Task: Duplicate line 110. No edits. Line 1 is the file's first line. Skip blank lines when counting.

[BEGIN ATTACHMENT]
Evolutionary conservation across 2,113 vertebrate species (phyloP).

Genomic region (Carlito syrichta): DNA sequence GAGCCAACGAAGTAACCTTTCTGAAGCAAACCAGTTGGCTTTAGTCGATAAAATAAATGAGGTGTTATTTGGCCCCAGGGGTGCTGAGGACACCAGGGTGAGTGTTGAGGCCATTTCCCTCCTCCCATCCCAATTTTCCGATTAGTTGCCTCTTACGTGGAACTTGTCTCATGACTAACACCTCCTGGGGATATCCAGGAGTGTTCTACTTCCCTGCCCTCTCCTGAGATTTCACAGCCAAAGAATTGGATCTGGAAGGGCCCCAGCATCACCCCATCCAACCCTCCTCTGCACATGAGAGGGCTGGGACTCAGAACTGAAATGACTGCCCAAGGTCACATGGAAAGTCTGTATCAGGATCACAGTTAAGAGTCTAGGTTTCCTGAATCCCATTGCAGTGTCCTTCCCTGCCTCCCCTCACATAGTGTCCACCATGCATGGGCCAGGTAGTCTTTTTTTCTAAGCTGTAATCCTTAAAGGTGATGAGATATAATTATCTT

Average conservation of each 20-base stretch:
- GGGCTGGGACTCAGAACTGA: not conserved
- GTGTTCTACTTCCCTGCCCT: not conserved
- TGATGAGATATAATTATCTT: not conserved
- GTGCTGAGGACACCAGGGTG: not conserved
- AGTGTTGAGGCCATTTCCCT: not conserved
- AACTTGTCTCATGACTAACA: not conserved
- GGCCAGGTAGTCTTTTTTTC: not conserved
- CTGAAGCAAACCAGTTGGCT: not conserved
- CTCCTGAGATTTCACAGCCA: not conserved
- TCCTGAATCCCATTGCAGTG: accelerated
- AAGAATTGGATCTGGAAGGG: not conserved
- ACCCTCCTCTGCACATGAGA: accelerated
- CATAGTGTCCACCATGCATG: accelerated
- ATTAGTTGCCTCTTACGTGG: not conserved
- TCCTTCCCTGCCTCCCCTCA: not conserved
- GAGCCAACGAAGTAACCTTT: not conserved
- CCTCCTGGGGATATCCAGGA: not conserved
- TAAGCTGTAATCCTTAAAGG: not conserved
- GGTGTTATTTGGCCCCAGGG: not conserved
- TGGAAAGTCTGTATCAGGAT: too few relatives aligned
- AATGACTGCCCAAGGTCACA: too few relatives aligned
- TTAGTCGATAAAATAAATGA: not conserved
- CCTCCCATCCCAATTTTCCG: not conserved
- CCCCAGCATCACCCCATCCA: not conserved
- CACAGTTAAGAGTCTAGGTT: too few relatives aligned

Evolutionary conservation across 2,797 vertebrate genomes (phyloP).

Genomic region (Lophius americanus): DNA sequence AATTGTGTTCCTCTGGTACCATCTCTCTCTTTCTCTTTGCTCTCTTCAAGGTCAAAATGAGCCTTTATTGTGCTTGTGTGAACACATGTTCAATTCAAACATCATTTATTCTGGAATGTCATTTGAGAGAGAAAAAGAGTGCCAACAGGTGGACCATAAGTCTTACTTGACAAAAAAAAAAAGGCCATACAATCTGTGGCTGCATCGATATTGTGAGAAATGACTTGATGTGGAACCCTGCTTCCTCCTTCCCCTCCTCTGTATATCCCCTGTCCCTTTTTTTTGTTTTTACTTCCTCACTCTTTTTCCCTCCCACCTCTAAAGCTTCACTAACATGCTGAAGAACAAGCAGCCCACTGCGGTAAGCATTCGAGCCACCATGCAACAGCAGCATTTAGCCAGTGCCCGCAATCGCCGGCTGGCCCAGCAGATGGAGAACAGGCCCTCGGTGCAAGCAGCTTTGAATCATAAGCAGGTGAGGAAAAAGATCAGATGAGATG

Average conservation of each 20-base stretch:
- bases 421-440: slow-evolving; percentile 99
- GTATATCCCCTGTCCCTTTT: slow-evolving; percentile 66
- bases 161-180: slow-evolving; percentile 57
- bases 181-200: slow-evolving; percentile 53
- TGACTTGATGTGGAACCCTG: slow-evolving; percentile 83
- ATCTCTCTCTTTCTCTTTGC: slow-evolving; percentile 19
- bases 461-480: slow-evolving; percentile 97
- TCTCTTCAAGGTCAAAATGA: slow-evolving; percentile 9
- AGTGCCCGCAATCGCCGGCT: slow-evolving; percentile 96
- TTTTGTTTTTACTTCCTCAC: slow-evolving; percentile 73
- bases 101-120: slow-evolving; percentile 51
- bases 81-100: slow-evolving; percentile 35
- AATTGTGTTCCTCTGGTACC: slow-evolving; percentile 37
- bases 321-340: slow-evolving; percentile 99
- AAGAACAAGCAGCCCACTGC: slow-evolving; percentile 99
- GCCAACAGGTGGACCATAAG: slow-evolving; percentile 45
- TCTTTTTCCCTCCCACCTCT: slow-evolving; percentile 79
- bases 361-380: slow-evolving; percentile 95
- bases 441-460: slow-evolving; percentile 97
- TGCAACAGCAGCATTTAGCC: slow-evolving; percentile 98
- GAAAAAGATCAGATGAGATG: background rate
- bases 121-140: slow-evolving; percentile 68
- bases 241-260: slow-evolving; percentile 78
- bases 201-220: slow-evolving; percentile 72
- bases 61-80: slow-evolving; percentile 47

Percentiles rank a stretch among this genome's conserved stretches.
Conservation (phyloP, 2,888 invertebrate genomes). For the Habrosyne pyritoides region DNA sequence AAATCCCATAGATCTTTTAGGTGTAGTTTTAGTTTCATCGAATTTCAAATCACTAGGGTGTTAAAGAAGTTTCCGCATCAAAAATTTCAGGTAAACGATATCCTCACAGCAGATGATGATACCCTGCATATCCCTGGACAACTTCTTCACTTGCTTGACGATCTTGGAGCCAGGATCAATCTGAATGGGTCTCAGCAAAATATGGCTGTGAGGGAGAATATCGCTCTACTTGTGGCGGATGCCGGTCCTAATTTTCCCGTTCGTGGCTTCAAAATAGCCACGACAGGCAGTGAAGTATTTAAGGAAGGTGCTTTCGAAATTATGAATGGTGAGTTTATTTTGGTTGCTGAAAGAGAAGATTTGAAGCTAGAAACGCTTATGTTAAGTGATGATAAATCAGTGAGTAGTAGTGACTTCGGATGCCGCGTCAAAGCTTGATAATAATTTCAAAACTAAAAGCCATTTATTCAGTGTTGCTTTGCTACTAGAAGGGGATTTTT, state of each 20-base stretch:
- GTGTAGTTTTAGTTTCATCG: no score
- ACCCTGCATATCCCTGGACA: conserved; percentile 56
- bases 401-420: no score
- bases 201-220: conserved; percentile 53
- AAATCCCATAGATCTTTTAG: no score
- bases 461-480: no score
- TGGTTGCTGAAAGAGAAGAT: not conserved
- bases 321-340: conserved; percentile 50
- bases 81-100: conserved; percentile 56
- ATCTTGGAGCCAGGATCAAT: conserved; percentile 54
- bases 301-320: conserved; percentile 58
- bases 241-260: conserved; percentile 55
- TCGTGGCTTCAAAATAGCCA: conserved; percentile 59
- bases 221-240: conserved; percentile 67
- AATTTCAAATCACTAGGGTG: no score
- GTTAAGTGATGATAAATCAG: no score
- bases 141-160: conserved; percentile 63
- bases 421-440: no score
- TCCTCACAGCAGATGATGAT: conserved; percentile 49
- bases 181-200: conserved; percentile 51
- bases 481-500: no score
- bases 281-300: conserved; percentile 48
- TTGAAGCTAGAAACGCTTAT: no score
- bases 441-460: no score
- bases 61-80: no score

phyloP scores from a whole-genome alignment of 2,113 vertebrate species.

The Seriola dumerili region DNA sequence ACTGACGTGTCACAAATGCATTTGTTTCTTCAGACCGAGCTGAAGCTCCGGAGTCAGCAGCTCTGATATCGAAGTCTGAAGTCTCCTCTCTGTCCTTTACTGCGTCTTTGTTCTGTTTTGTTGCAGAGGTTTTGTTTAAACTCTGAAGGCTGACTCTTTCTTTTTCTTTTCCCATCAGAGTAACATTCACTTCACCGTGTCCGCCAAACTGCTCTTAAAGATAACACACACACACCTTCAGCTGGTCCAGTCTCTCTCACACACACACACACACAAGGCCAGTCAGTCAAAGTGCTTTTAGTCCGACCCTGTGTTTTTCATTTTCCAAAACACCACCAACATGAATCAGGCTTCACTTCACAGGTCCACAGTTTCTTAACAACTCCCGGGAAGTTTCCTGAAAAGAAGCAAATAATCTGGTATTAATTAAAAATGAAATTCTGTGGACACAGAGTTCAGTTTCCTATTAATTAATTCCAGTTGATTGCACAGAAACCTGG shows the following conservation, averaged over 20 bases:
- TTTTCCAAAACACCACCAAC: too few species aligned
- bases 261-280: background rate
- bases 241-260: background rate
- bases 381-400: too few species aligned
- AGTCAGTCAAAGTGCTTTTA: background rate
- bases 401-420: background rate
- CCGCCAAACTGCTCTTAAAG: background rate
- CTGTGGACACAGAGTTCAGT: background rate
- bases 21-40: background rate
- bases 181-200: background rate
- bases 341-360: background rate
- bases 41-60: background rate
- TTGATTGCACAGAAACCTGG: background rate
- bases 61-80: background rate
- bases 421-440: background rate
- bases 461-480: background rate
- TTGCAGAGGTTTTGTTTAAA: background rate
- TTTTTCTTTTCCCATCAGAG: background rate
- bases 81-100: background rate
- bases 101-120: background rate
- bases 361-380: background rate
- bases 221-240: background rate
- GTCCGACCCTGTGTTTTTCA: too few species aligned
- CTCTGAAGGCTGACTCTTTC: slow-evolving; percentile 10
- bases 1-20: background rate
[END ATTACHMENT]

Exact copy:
- bases 1-20: background rate